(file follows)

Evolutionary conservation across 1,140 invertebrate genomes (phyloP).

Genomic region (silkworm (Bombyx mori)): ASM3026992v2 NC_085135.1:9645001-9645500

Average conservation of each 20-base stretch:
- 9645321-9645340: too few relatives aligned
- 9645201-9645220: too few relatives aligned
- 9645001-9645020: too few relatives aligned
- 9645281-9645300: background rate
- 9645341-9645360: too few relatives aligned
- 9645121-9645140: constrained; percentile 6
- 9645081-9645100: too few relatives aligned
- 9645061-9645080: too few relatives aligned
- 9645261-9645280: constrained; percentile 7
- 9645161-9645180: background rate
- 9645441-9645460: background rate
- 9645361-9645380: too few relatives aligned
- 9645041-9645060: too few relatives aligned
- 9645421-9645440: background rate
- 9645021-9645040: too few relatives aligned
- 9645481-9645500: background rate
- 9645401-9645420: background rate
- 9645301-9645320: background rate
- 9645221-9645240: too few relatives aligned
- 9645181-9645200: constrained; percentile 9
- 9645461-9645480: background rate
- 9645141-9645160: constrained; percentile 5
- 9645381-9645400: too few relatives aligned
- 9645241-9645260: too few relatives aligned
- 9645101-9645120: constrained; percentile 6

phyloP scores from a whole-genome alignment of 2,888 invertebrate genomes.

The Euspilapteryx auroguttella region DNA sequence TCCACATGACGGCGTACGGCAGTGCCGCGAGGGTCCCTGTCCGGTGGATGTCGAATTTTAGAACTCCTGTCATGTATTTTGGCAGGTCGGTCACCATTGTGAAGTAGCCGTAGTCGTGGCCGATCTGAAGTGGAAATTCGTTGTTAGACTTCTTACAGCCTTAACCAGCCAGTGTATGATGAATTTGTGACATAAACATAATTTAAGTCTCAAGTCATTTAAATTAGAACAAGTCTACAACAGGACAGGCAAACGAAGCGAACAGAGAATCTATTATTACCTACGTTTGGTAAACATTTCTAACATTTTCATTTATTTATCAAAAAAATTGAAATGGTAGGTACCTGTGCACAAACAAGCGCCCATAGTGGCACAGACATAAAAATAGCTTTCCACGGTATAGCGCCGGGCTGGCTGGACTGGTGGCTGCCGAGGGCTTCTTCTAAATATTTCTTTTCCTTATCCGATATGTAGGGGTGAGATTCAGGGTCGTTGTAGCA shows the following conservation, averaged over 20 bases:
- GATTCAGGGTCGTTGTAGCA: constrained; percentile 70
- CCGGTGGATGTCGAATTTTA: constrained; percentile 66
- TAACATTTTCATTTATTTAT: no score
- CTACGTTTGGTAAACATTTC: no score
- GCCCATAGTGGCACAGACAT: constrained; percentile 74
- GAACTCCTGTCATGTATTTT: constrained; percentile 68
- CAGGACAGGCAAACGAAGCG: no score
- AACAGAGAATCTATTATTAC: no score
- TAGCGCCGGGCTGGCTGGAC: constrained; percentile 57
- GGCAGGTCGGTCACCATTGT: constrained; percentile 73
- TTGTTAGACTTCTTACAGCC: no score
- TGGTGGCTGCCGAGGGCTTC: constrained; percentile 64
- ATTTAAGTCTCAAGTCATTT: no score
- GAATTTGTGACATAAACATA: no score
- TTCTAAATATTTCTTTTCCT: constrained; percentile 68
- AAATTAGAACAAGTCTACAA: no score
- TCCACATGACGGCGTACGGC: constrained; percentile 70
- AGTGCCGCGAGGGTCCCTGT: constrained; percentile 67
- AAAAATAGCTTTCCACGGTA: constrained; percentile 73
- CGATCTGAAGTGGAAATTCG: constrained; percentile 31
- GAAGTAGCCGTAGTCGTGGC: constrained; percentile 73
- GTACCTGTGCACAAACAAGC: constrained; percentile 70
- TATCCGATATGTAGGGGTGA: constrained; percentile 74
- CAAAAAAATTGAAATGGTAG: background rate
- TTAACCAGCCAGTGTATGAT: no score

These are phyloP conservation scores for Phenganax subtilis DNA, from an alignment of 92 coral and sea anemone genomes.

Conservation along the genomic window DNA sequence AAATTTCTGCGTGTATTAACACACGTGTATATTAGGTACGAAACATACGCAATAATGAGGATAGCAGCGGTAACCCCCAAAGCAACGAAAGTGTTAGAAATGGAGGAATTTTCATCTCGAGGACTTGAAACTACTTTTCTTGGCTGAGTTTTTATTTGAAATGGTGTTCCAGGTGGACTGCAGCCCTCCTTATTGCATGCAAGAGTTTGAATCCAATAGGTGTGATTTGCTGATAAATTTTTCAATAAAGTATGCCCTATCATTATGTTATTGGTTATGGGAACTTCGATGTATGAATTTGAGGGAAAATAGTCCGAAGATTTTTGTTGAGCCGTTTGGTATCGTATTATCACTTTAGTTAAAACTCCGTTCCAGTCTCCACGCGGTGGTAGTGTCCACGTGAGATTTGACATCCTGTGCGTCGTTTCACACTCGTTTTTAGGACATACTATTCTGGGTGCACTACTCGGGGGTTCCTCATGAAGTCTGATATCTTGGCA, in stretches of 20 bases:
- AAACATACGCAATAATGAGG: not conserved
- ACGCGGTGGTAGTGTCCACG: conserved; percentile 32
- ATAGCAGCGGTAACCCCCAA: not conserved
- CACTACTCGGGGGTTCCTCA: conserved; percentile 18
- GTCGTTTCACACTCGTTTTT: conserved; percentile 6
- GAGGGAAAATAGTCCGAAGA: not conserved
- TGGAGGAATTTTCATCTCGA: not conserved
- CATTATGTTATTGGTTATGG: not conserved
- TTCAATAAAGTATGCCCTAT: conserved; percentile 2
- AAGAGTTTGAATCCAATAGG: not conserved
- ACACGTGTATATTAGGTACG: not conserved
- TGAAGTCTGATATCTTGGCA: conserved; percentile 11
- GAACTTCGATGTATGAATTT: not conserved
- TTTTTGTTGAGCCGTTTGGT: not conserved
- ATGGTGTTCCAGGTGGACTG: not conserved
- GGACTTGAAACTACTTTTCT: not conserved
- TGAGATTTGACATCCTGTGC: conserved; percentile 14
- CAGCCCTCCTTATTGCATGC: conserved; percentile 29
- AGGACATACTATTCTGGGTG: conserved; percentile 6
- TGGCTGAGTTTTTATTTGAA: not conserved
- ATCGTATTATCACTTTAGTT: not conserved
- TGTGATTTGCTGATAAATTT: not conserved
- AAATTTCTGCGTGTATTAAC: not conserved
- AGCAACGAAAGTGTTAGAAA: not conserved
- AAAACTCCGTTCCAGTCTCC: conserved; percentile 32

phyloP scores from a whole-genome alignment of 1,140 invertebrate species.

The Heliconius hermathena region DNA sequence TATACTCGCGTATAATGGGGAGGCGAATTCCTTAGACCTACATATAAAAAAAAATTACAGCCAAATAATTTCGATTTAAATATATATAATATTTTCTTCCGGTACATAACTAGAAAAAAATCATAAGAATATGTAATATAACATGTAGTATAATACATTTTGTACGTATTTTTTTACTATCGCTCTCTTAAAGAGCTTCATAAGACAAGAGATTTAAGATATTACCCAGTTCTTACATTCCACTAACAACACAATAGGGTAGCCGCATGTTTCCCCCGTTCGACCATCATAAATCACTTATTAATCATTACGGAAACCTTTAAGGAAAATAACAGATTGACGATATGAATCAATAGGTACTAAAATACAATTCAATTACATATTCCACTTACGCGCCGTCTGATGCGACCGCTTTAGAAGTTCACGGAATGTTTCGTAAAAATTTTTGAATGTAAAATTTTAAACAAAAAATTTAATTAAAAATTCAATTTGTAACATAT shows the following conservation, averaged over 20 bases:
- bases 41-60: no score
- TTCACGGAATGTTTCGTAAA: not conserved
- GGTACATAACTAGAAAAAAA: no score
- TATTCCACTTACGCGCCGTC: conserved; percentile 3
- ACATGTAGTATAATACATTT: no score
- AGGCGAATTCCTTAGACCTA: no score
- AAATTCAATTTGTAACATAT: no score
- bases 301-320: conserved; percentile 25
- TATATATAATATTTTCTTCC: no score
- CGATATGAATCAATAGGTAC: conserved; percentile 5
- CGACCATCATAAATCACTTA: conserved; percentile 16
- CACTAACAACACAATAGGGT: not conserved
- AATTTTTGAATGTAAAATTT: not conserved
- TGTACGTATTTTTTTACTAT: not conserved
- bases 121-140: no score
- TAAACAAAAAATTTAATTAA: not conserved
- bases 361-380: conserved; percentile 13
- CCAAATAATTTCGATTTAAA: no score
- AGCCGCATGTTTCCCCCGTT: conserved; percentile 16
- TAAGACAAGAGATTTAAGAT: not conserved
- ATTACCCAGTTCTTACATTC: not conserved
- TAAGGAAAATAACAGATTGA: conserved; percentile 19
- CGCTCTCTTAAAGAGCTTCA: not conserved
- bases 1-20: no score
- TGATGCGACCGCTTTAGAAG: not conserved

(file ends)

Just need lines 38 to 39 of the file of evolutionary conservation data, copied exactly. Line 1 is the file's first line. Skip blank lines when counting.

- AACAGAGAATCTATTATTAC: no score
- TAGCGCCGGGCTGGCTGGAC: constrained; percentile 57